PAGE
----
Wednesday, March 02, 2011

Latvia's 2011 census on the internet is off to...a clusterf**k

Latvia's attempt to conduct part of its 2011 census on the internet has gotten off to a start that can only be described as a total clusterfuck. The Latvian Central Statistic Bureau (CSB) opened a internet page www.tautasskaitisana.lv where people could fill in a census questionnaire using three methods of authorization -- their passport number and personal code number, the PIN code and access code from a number of internet banks, and the official e-signature.
While the last two authorization methods are relatively safe, passport numbers and personal code numbers are often publicly available, widespread information. For example, the personal code of controversial Ventspils mayor Aivars Lembergs, on trial for money laundering and other economic crimes, was recently published in an official list of charitable donors. Travel agencies and employers also often have both personal code numbers and passport data.
The possibility to circumvent the authorization system was first pointed out by the Latvian language IT blog www.defense.lv.  The internet news portal delfi.lv then conducted an experiment, opening the census data filed by a third person, altering it, then putting it right again. This clearly proved that it was possible for anyone with the right data to change someone else's census questionnaire.
The Latvian State Data Inspectorate (Datu valsts inspekcija/DVI) then hastened to stop internet census data collection, calling the authorization method a violation of the law. However, around 100 000 persons had already used the internet to answer census questionnaires, most, though not all using their passport and personal code data. The CSB announced on the evening TV news that it was freezing all these questionnaires to prevent anyone from making any changes.
Local data security experts are shocked by the way the CSB handled data security. Ilmars Poikans, a researcher at the University of Latvia's Institute for Mathematics and Computer Science, also known as the cyberactivist "Neo", who leaked state salary data from a poorly designed data base last year, called the census fiasco " a breach of sound thinking rather than a data security breach".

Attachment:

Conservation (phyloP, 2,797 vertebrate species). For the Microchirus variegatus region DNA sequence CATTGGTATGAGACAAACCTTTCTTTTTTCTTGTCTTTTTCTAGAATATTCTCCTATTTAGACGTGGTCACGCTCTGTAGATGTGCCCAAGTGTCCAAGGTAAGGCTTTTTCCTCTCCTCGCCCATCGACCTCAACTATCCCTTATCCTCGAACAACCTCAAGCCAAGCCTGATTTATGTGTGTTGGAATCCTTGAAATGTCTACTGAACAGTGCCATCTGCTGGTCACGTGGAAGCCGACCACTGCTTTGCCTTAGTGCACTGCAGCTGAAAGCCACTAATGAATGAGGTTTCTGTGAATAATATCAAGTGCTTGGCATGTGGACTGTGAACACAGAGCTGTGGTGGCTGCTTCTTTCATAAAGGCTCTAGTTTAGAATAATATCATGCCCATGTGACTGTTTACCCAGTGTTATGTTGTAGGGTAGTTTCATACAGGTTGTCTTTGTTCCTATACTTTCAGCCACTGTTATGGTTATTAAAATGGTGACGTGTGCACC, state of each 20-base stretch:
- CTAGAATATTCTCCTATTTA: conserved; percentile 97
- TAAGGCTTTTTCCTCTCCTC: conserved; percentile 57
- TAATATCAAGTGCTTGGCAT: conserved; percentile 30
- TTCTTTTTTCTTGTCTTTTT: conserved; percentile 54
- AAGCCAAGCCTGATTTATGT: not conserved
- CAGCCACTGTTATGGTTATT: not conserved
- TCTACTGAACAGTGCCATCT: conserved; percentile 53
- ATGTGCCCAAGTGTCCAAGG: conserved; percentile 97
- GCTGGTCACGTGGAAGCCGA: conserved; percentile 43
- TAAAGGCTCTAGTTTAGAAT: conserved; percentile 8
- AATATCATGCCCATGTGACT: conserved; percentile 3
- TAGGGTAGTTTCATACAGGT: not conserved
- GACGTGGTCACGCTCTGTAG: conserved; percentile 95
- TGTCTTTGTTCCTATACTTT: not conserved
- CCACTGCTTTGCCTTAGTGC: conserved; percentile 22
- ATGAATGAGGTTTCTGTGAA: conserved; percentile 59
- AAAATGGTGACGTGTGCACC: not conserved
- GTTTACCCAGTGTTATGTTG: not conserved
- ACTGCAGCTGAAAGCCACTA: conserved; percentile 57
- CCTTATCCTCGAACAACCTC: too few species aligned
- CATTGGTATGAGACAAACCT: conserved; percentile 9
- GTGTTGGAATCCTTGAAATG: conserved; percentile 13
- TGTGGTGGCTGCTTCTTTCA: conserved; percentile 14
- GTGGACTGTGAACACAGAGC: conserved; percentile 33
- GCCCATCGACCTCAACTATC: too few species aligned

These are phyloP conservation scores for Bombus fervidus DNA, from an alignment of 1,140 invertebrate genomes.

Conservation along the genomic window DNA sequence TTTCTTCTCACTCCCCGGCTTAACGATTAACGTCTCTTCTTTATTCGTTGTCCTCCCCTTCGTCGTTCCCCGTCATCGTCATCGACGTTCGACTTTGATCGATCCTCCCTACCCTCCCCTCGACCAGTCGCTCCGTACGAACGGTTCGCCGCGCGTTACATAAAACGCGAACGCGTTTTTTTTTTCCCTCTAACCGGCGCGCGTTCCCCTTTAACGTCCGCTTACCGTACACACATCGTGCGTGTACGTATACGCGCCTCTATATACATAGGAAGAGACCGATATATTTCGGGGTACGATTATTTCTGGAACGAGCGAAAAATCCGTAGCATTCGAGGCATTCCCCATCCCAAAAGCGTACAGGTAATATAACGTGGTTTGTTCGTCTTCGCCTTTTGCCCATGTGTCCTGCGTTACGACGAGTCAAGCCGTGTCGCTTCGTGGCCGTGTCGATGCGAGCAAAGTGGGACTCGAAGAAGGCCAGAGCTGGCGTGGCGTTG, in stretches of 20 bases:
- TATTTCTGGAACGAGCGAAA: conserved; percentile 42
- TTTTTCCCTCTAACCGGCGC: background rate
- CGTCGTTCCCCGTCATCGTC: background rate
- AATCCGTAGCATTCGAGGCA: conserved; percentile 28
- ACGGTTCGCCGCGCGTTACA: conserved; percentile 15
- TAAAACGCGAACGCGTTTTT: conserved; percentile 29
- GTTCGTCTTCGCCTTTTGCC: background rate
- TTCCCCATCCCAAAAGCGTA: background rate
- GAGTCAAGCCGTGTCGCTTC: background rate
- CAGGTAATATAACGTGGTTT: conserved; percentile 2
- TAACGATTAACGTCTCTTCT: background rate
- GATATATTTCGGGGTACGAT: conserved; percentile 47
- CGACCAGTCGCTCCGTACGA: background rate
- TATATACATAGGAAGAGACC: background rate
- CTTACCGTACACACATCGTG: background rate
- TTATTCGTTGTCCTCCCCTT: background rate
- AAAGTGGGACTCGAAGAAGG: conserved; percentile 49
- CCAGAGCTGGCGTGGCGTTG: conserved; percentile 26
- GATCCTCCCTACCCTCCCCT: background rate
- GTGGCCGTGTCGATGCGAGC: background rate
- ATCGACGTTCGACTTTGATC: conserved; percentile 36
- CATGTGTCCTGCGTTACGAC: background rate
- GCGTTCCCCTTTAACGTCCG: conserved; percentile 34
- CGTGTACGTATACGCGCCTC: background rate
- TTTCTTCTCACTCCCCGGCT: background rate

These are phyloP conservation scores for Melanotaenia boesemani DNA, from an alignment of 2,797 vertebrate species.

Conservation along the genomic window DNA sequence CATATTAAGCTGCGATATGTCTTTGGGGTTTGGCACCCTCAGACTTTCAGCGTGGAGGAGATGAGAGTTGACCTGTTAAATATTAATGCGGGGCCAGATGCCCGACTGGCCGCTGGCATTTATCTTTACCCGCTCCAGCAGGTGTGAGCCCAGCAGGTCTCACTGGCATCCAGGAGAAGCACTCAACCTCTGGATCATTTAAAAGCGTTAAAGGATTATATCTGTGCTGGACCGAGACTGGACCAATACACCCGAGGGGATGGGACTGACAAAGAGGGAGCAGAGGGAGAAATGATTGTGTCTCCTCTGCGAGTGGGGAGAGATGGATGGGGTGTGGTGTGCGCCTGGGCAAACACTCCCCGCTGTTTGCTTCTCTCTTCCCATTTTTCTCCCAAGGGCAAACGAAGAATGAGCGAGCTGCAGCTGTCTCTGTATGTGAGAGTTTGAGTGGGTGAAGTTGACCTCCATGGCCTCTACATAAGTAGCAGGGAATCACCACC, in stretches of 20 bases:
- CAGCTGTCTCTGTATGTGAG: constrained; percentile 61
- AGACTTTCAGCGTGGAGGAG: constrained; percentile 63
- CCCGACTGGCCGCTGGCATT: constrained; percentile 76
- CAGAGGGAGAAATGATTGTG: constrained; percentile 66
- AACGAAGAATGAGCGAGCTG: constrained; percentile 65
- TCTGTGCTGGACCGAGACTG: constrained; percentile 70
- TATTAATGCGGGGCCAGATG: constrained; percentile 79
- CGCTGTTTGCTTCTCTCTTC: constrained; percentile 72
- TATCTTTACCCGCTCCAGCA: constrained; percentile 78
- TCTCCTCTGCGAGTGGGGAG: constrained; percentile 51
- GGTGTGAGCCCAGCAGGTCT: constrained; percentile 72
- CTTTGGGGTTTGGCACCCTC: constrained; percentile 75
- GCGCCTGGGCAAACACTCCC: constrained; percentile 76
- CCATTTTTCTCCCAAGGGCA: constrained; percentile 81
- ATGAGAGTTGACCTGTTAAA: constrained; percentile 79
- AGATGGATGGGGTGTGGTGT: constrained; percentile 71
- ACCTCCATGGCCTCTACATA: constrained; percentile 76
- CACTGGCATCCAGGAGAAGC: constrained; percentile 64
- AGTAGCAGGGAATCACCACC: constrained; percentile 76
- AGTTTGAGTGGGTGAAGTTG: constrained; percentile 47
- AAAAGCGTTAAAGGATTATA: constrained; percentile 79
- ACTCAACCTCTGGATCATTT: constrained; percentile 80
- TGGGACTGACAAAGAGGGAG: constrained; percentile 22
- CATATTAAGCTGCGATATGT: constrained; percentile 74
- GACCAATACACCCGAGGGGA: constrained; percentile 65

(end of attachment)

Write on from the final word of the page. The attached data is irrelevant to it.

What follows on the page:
Ilze Murane, a lecturer in computer science and a data security specialist said the bungled internet census could destroy public trust in any kind of e-government services.
Baiba Kaskina, who heads the recently re-organized CERT.LV cyberincident reaction team, said the CSB had never consulted her staff about security issues, and there was no law that compelled them to do so. Although CERT.LV has a small staff, Kaskina said the agency would have advised the CSB on where to find descriptions of best practices and recommended data security auditors.
Somehow, almost year after "Neo" started leaking government agency salary data because he was able to leaf through reams of "unauthorized" data simply by changing the last number of an authorized URL in the State Revenue Service electronic filing page, this doesn't surprise me.  As Poikans/Neo said -- now there can be many more "Neos"  and it is doubtful whether the police can catch them all. Poikans is still under criminal investigation for his activities last year. 

2 comments:

Lexxus said...

One more issue would be the results of census – can you assume they're going to be authentic?

I guess after knowing that anyone could log in and make changes on other people's behalf, you can't trust the results anymore..

ET said...

There are no surefire methods. I agree that one may know someone's personal ID or passport number, but to know both...It's not so likely.